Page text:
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Issue 198 | May 17, 2004
European Community Patent and Software Patentability Update

On May 14, 2004 from the European Union issued press release entitled "Preparation of Competitiveness Council, Brussels, 17-18 May 2004" with the following updates on the Community Patent and Software Patentability Directives.

Proposal for a Directive on the Patentability of Computer Implemented Inventions

The [competitiveness configuration of the] Council of the European Union is expected to adopt without discussion, on the basis of an Irish Presidency [unpublished] compromise text supported by the Commission, a political agreement on the proposed Directive on the Patentability of Computer Implemented Inventions. The compromise text includes 21 amendments proposed by the European Parliament at its first reading in September 2003 but restores the overall balance between the interests of the rights holders and other parties (competitors and consumers) struck by the original Commission proposal presented in February 2002.

The proposed Directive aims to boost innovation by ensuring that those who invest in developing genuinely new products that depend on computer implemented technology could, like those who develop other products, get a fair reward. Such computer-implemented inventions account for about 15% of new patent applications. The proposal would achieve its aim without stifling competition or sealing off the software market to new initiatives and new inventions. It would prevent patents being granted for computer programs or business methods as such in the current situation of legal uncertainty that the proposal seeks to remedy, there is a need to eliminate the possibility that such patents could be granted.

[After the Council vote, the compromise text will go back to the European Parliament for a second reading which is unlikely to be scheduled until after the June EU elections and under the Dutch presidency. Germany may already be signaling its reluctance on this proposal.]

Proposed Community Patent Regulation

The Presidency will [also] seek to achieve a political agreement on the Regulation to establish a Community Patent and, if that is reached, approval of the proposal to revise the European Patent Convention in line with the Regulation.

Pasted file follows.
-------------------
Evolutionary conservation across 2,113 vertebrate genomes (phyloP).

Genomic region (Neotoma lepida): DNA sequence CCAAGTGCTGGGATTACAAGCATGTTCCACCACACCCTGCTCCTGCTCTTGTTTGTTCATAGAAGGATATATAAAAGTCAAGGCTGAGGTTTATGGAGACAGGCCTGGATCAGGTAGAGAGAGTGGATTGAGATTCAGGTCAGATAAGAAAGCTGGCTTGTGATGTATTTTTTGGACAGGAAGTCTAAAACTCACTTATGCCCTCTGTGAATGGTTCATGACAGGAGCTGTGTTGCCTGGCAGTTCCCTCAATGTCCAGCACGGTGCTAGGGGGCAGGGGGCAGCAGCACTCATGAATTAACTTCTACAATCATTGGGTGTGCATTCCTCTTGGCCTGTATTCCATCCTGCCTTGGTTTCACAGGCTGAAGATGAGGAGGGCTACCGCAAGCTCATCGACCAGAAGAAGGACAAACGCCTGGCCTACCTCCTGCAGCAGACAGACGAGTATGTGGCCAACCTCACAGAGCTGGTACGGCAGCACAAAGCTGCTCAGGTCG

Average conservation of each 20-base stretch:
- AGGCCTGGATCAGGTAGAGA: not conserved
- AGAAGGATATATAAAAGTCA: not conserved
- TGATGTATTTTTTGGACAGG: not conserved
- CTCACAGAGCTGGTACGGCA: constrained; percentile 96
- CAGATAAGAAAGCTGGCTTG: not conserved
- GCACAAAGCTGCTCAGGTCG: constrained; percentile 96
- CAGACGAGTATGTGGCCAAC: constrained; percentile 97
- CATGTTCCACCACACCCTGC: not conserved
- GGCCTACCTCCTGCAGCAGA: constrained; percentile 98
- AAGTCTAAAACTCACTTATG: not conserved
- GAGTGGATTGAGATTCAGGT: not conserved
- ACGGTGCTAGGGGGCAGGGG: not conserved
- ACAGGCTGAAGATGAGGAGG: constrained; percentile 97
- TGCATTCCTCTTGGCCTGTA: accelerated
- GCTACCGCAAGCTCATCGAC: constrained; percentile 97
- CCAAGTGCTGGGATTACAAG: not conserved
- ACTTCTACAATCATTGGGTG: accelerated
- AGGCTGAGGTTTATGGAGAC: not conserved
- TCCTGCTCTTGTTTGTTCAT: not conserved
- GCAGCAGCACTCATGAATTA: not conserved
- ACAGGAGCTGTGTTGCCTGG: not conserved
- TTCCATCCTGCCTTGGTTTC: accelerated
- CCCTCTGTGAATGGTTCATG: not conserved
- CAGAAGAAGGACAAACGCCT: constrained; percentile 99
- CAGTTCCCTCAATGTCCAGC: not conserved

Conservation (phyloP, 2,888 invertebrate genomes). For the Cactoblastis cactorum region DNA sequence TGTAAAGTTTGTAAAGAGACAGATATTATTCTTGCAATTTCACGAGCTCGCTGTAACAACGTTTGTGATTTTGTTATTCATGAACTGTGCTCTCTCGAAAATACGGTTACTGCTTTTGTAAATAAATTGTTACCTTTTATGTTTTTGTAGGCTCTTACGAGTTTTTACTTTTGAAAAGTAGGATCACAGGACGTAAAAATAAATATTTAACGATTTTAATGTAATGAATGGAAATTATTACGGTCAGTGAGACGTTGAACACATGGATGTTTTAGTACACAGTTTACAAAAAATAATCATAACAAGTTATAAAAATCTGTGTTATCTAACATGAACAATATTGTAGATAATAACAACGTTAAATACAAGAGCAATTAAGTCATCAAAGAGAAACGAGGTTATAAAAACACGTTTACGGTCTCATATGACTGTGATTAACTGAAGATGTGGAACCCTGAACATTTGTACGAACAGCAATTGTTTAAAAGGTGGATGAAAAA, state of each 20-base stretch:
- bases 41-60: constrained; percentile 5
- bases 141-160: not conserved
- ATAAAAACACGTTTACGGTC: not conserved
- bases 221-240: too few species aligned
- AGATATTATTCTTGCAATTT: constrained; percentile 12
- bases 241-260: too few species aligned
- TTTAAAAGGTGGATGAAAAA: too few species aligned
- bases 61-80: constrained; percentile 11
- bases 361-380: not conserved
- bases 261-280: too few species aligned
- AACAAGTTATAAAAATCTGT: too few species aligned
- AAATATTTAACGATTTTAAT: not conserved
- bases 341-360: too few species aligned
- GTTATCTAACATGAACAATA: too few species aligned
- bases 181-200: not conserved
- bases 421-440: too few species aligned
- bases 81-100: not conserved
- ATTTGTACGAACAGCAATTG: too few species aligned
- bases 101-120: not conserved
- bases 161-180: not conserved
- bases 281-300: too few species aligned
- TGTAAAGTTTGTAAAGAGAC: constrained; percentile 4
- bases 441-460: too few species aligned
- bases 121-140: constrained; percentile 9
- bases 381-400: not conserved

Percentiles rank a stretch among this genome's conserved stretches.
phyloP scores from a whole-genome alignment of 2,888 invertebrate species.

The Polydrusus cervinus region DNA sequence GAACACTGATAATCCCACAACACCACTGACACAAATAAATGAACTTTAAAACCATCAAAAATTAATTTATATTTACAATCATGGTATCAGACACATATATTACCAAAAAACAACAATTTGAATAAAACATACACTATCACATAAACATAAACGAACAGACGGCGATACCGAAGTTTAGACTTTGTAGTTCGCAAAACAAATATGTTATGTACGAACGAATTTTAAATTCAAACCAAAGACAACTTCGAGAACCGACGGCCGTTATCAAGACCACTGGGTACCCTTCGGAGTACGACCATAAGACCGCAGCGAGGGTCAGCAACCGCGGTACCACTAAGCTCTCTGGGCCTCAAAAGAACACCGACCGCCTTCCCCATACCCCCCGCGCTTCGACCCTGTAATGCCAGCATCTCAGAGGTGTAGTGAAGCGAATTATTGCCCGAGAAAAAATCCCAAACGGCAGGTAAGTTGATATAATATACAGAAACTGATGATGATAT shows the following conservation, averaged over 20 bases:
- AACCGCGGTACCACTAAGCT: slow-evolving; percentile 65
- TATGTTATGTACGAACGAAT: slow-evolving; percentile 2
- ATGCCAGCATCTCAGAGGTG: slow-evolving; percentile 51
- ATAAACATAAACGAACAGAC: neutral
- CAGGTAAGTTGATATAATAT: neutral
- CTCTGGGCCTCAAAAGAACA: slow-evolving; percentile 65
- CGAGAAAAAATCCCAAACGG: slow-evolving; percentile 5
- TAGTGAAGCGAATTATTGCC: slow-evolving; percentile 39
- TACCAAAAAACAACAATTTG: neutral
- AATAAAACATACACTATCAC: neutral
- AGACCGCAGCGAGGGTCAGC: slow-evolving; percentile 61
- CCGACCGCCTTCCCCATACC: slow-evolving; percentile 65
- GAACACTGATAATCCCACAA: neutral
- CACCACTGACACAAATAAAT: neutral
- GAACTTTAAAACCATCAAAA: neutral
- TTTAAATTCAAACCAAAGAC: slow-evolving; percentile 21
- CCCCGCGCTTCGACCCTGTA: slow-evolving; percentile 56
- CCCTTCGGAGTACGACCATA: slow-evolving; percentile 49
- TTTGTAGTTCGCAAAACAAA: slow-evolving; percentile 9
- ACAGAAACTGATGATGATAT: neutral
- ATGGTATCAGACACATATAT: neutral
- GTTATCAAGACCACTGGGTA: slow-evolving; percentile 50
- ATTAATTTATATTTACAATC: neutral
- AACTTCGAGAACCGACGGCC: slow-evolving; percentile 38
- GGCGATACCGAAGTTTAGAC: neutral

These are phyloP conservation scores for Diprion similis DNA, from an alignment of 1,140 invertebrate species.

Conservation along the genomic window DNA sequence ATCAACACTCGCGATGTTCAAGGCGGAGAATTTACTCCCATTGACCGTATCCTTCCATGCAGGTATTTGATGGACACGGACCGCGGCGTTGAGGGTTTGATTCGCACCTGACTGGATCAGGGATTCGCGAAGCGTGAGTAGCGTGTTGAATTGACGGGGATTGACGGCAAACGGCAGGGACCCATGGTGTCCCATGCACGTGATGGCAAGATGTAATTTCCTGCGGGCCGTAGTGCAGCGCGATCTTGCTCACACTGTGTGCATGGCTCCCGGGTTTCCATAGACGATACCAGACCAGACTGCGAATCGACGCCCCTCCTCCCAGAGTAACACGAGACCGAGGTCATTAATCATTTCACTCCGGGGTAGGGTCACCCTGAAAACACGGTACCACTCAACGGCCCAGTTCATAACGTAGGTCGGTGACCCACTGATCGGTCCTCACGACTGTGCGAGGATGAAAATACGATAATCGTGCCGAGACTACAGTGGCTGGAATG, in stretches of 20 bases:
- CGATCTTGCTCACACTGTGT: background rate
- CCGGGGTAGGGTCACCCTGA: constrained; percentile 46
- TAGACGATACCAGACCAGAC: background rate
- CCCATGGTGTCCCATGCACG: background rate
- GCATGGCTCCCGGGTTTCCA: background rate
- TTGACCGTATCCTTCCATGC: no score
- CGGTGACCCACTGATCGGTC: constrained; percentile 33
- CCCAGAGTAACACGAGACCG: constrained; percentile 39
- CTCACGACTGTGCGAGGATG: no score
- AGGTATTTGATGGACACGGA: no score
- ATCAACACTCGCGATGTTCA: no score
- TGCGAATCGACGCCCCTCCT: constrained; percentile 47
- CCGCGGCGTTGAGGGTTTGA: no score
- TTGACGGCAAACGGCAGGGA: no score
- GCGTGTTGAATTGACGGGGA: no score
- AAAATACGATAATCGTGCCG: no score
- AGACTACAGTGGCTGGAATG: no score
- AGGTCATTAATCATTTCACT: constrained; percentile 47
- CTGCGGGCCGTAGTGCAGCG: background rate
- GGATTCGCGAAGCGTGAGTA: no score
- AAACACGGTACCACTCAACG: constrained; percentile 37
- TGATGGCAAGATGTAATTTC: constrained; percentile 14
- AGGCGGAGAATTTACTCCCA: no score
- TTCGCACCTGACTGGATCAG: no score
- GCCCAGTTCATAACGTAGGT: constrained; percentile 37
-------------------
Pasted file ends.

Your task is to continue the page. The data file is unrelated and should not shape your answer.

An agreement on the broad outlines of the Regulation was reached in March 2003 and further progress was made towards overall agreement at the November 2003 Council. However, a small number of points remain outstanding, in particular on requirements for the translation of patents and on how infringements of patents which might arise as a result of mistranslations should be treated. These could not be resolved at the March 2004 Council and the Presidency will now make another attempt.

Mr. Bolkestein will again thank the Presidency for its unstinting efforts. He will remind Ministers that it is no good adopting Resolutions expressing the urgent need to boost EU competitiveness if they are not prepared to go the extra mile to achieve compromises that can achieve that in practice. European industry urgently needs more affordable patents covering the whole Union, if it is to compete better with the US and Japan.

Recent calculations show that the Community Patent will cost no more than a European patent covering five countries. That would represent a cost saving to around two-thirds (68%) of all applicants for European patents, at least 30 000 granted patents a year. For full EU coverage the Community patent would cost only 50% of a European patent for the 25 individual member states a saving of at least €30 000 per patent over 10 years.

In addition to the lower costs, Community Patent holders would benefit from far greater legal certainty, because disputes over interpretation would be heard before a single Community Patent Court with pan-EU jurisdiction. A European Patent can currently be challenged in each and every country in which it is valid, which can give rise not only to uncertainty and potentially divergent interpretations but also to higher costs.

[The leaders of more than 300 international companies have reportedly signed a petition led by EuropaBio, the European Association for Bioindustries, that hopes to trigger a vote in favor of this proposal. For further details of the benefits that would flow from the introduction of the Community patent and also of the linked proposal to create a pan-EU jurisdiction, see a new set of frequently asked questions at http://www.europa.eu.int/comm
/internal_market/en/indprop/patent/index.htm
.]

Author's Links to More Information

For more on intellectual property in the EU, go to http://europa.eu.int/comm/internal_market/en/intprop/index.htm. For more on industrial property in the EU, go to http://europa.eu.int/comm/internal_market/indprop/index_en.htm. For more on the decision-making process in the European Union, go to http://europa.eu.int/institutions/decision-making/index_en.htm. And, for more of the latest information on multinational intellectual property issues, contact the author of this issue of the "APLF Updates," Bill Heinze (bill.heinze@tkhr.com), at Thomas, Kayden, Horstemeyer & Risley LLP in Atlanta, Georgia USA.

The information contained in this email is provided for informational purposes only and does not represent legal advice. Neither the APLF nor the author intends to create an attorney client relationship by providing this information to you through this message.

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